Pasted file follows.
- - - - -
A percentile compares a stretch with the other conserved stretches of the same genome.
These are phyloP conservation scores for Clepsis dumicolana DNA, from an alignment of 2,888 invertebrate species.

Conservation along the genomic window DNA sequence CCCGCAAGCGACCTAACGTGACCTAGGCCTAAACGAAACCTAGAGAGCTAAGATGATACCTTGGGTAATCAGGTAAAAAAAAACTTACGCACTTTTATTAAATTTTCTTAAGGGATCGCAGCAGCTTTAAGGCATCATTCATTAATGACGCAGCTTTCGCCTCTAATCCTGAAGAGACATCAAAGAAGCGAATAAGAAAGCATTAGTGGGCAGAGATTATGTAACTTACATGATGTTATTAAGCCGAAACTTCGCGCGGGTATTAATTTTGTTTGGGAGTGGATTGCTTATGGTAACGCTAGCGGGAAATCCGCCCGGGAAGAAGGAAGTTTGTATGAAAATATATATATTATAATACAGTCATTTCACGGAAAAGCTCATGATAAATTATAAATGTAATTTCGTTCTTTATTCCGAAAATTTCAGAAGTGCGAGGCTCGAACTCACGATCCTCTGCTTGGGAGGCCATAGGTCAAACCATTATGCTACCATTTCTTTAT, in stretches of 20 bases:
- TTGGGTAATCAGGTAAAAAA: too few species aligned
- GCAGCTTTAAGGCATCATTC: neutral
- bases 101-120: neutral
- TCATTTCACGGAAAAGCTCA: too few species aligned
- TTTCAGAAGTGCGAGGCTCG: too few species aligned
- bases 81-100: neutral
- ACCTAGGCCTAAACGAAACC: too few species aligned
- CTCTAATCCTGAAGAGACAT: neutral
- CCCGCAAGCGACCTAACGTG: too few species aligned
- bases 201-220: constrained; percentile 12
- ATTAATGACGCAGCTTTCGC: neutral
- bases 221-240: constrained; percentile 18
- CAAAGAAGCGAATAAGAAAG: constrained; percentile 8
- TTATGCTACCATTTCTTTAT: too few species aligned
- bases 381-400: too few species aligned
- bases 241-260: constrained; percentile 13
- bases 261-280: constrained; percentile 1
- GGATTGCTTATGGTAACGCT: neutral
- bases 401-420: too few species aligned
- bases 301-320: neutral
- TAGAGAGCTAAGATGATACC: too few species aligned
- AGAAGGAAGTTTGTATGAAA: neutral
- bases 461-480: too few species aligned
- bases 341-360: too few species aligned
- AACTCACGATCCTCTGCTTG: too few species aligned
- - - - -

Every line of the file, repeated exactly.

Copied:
A percentile compares a stretch with the other conserved stretches of the same genome.
These are phyloP conservation scores for Clepsis dumicolana DNA, from an alignment of 2,888 invertebrate species.

Conservation along the genomic window DNA sequence CCCGCAAGCGACCTAACGTGACCTAGGCCTAAACGAAACCTAGAGAGCTAAGATGATACCTTGGGTAATCAGGTAAAAAAAAACTTACGCACTTTTATTAAATTTTCTTAAGGGATCGCAGCAGCTTTAAGGCATCATTCATTAATGACGCAGCTTTCGCCTCTAATCCTGAAGAGACATCAAAGAAGCGAATAAGAAAGCATTAGTGGGCAGAGATTATGTAACTTACATGATGTTATTAAGCCGAAACTTCGCGCGGGTATTAATTTTGTTTGGGAGTGGATTGCTTATGGTAACGCTAGCGGGAAATCCGCCCGGGAAGAAGGAAGTTTGTATGAAAATATATATATTATAATACAGTCATTTCACGGAAAAGCTCATGATAAATTATAAATGTAATTTCGTTCTTTATTCCGAAAATTTCAGAAGTGCGAGGCTCGAACTCACGATCCTCTGCTTGGGAGGCCATAGGTCAAACCATTATGCTACCATTTCTTTAT, in stretches of 20 bases:
- TTGGGTAATCAGGTAAAAAA: too few species aligned
- GCAGCTTTAAGGCATCATTC: neutral
- bases 101-120: neutral
- TCATTTCACGGAAAAGCTCA: too few species aligned
- TTTCAGAAGTGCGAGGCTCG: too few species aligned
- bases 81-100: neutral
- ACCTAGGCCTAAACGAAACC: too few species aligned
- CTCTAATCCTGAAGAGACAT: neutral
- CCCGCAAGCGACCTAACGTG: too few species aligned
- bases 201-220: constrained; percentile 12
- ATTAATGACGCAGCTTTCGC: neutral
- bases 221-240: constrained; percentile 18
- CAAAGAAGCGAATAAGAAAG: constrained; percentile 8
- TTATGCTACCATTTCTTTAT: too few species aligned
- bases 381-400: too few species aligned
- bases 241-260: constrained; percentile 13
- bases 261-280: constrained; percentile 1
- GGATTGCTTATGGTAACGCT: neutral
- bases 401-420: too few species aligned
- bases 301-320: neutral
- TAGAGAGCTAAGATGATACC: too few species aligned
- AGAAGGAAGTTTGTATGAAA: neutral
- bases 461-480: too few species aligned
- bases 341-360: too few species aligned
- AACTCACGATCCTCTGCTTG: too few species aligned